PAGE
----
COLUMBIA, Mo. (AP) -- Missouri Sen. Kit Bond's reputation for obtaining earmarks and making verbal gaffes were fuel for friends who roasted him to raise money for the Alzheimer's Association.
Bond, a Republican senator and former Missouri governor, is not seeking re-election after 24 years in Washington.
Tickets for the event Saturday night in Columbia cost $100 and went to benefit the mid-Missouri chapter of the Alzheimer's Association. Bond sponsored the "Alzheimer's Breakthrough Act of 2009," which seeks to secure greater funding for research of the disease.
Thomas Payne, dean of the University of Missouri's College of Agriculture, Food and Natural Resources, hoisted a large cardboard cutout of an ATM machine with Bond's face on it in reference to the numerous appropriations Bond helped secure for the school.
Payne claimed he planned to retire along with Bond because he couldn't go out and raise money for University of Missouri projects himself.
"You're the chief purveyor of porcine products," Payne said.
Annie Presley, Bond's former finance director recounted riding on the campaign bus with the senator. She was the only woman in a group of "potty-mouthed boys," she said.
"Girls don't stick their finger out and say pull it," she said. "They don't organize burping contests, they don't light their farts."
The Columbia Daily Tribune reports there also were warm wishes from former President George H.W. Bush, who sent in a video message, and former First Lady Nancy Reagan, who wrote Bond a letter commending his work for Alzheimer's.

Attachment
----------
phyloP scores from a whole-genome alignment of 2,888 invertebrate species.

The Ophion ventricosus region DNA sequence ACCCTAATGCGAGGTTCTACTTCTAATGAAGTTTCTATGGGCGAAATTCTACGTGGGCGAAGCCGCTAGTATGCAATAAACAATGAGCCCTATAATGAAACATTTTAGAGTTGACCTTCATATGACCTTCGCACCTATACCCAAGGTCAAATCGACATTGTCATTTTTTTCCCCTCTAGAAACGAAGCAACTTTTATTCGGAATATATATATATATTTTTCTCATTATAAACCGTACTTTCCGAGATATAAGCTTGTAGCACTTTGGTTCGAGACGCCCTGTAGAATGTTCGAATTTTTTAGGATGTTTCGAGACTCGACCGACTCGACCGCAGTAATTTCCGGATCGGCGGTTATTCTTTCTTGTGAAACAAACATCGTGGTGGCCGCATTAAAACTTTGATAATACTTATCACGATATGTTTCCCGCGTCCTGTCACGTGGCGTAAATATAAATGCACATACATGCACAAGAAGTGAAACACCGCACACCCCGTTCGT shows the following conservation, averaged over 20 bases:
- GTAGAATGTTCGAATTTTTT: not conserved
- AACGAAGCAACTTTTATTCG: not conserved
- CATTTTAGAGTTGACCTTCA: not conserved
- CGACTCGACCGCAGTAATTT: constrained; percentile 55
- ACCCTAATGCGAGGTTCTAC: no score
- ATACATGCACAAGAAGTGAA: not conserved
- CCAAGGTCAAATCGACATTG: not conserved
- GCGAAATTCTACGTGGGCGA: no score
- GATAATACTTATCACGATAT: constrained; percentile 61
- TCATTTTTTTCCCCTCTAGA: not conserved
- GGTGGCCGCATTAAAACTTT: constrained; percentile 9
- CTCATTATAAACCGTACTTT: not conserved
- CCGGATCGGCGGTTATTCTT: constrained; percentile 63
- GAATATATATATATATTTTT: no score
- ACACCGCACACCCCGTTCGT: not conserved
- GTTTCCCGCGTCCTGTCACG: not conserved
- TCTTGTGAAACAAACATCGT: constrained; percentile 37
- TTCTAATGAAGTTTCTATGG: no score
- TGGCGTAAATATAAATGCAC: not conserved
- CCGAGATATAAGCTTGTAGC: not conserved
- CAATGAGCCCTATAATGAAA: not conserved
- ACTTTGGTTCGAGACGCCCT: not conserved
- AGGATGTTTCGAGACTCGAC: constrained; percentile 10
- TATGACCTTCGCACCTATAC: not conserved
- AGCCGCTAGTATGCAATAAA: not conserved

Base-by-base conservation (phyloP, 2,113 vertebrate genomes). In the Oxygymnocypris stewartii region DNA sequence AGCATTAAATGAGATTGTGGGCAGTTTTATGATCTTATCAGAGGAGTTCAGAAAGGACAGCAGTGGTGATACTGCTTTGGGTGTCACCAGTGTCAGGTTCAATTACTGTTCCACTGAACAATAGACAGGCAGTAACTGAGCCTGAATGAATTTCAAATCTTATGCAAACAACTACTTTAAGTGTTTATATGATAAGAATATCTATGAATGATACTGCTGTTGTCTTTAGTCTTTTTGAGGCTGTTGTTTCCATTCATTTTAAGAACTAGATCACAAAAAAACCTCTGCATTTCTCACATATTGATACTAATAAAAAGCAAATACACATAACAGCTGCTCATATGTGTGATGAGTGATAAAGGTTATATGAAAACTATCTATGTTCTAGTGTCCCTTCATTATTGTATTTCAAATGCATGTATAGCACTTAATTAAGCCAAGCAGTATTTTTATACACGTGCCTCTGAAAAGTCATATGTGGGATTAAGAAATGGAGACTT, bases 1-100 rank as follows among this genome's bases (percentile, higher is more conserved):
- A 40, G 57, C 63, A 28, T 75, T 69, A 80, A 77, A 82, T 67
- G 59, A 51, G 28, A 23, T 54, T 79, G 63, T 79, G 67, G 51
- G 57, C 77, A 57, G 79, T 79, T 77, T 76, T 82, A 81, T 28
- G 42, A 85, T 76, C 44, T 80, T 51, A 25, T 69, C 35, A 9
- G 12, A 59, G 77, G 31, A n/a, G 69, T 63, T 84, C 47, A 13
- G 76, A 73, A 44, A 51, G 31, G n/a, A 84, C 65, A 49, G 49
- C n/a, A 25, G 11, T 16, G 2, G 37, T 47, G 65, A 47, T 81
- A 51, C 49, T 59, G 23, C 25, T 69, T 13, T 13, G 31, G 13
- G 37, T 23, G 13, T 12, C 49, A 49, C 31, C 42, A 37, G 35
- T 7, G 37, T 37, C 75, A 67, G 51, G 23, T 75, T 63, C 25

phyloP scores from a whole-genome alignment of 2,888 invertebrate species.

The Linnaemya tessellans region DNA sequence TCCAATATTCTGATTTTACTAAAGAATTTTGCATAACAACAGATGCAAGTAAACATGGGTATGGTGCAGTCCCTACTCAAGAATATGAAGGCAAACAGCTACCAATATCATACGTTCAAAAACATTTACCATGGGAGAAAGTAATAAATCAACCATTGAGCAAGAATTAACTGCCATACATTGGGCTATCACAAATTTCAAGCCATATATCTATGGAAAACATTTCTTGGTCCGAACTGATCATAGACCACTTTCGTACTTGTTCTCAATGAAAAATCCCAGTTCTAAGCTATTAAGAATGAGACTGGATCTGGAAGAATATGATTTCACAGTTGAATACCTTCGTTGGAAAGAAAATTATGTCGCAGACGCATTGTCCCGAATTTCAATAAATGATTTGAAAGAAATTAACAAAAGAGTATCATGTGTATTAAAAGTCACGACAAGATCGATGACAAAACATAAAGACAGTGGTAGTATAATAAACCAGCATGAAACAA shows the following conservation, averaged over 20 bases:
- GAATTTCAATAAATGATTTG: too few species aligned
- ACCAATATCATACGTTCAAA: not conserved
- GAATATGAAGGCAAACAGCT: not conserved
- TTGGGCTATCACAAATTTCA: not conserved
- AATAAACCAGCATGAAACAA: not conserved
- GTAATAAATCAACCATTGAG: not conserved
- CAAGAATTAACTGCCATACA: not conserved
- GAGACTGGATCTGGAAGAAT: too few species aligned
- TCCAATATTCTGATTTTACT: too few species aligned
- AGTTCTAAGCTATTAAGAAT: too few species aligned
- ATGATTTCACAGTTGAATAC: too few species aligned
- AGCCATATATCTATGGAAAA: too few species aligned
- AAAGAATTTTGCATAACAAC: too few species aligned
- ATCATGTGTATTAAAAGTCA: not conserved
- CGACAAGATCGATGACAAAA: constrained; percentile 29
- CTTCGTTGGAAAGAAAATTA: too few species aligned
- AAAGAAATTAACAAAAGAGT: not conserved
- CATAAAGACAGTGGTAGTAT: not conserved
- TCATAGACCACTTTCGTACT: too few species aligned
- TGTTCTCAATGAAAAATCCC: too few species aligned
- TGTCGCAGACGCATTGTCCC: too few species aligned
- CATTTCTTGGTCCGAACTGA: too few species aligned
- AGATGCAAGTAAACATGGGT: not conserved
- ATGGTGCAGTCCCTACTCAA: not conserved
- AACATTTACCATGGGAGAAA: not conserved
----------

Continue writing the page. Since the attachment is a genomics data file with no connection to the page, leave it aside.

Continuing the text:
Other roasters included former U.S. Rep. Kenny Hulshof, who said Bond's most recent book about Islam in Southeast Asia was being prescribed to patients with insomnia.
"It's much cheaper than Ambien or Lunesta," Hulshof said.
A video montage of Bond's on-air gaffes also showed an interview in which Bond said of water boarding: "It's like swimming, there's different types like freestyle or the backstroke." The video then showed synchronized swimmers in a pool.
"Maybe we should make water boarding an Olympic sport," Hulshof said.
Joe Moseley, vice president at Shelter Insurance, served as master of ceremonies.
"It's good to know that it was" Bond's "grandfather who ran on the same ticket as Abraham Lincoln," Moseley said. "I thought it was Kit."
(Copyright 2010 by The Associated Press. All Rights Reserved.)